With the only fruit severed, I wasn’t sure if Little F–k Thong was going to survive – but turns out, it’s a fighter! Even though I had to cut swathes of foliage from the original vine because of the hail damage the plant has grown two huge new vine stems and currently has four female flowers which I will eventually pollinate and will become fruit!

The progress is timely as well. It is mid-Summer and there is still plenty of sunlight (mixed with showers) for the next 8 weeks at least. The rain can be a bit on the torrential side through the Melbourne Summer, so I will continue to keep my eye on the plant and make sure it survives anything untoward.

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First time-lapse attempt

I’ve always loved the classic style of time-lapse photography that you see in pretty much every nature documentary but I’ve never had the gear to attempt it myself.

I was temped to hack into an old digital camera and hook it up with an Arduino or something like that to control the shutter with a laptop, but it’s something that I never managed to find the time to do myself.

Meanwhile we shelled out on a Nikon D7000 DSLR which has in-built time-lapse functionality, which is nice!

Needless to say I made an error first attempt – I accidentally set a 200 photo limit, so I missed sunset (whoops!), but I wasn’t totally happy with the shots regardless, and I want to do a time-lapse of a more interesting scene anyway, as interesting as the backyard is!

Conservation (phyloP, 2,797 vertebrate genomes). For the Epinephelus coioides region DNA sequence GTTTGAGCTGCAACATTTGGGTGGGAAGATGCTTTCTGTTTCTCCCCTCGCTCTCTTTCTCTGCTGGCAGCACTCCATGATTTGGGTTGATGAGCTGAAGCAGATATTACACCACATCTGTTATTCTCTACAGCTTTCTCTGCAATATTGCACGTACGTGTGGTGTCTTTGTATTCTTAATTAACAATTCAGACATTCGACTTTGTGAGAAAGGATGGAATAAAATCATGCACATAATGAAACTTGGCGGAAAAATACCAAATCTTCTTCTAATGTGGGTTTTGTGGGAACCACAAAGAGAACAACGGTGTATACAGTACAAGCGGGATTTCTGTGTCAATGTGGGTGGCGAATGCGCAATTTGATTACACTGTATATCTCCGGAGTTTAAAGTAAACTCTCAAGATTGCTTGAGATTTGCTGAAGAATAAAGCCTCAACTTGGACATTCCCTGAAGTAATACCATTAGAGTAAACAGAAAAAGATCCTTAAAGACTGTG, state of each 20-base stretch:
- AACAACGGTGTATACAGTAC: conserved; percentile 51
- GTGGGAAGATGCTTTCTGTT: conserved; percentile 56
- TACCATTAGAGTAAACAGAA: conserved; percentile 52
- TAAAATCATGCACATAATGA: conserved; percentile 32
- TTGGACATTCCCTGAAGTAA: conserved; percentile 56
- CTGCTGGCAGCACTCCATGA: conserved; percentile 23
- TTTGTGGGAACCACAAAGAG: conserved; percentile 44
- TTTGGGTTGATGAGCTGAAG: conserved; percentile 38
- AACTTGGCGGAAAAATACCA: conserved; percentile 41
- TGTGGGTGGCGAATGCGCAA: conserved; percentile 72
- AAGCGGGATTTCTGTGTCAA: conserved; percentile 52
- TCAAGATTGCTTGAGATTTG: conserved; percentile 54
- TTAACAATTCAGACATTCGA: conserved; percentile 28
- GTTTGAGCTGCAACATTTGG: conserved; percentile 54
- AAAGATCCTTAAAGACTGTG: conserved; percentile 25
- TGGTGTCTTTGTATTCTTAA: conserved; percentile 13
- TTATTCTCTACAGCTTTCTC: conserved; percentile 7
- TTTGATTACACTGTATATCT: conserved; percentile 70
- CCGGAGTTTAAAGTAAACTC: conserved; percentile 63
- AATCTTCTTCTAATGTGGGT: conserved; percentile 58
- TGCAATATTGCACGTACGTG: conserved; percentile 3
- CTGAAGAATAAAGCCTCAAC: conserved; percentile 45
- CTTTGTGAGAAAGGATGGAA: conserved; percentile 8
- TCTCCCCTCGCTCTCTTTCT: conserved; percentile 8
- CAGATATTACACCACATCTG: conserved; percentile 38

The resulting image set was 200 images captured from 1700h to roughly 1815h. The images were combined into a movie file in Linux using the command:

mencoder "mf://*.JPG" -mf fps=10 -ovc lavc -o output.avi

Here is the resulting 20s movie!

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Dill’s Atlantic Giant – Week #10. And disaster.

Things were going well. Really well. Until Tim Minchin’s song was chosen not to be aired on the Jonathan Ross Show, and then the hail hit.

The hail was the serious kind of hail. Both of our cars were damaged, the local train tracks became a new waterfall and worst…oh worst – the pumpkin was damaged, possibly beyond repair.

I don’t take soldiers fighting in Afghanistan and other war-torn places lightly, those guys do a great job, so this is a poor choice of similarly – but it was like a war zone. The pumpkin was peppered by the hail with bullet holes everywhere.

The worst part was that the pumpkin was actually starting to flower. Roughly 2m from the vine root there was actually a single female flower with the fruit just sitting there, waiting to be fertilised! It was not to be, however, for the stem with the fruit was completely severed from the vine by the hail.

So the battle plan is to prune the damaged vine and just see what happens. There are plenty of flowers – all male – and some new growth on the way, but with the engine  (leaves) damaged it’s hard to say if there will be any pumpkins on this plant.

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Some things about Japan

I was in Japan recently and I made some notes on a scrap piece of paper while on a train. The aim was just to list some things that were interesting/different about Japan compared to Australia. So, here’s the list:

  • Rationing electricity: In the same way that water is rationed in Melbourne, electricity is currently rationed in Japan due to the Fukushima incident. Typical examples are 25% of office lights are removed, revolving door entrances are disabled every second elevator is disabled. The Japanese workers I spoke to didn’t mind the rationing at all and said that perhaps when it is over they won’t put their office lights back in because they quite like the darker environment.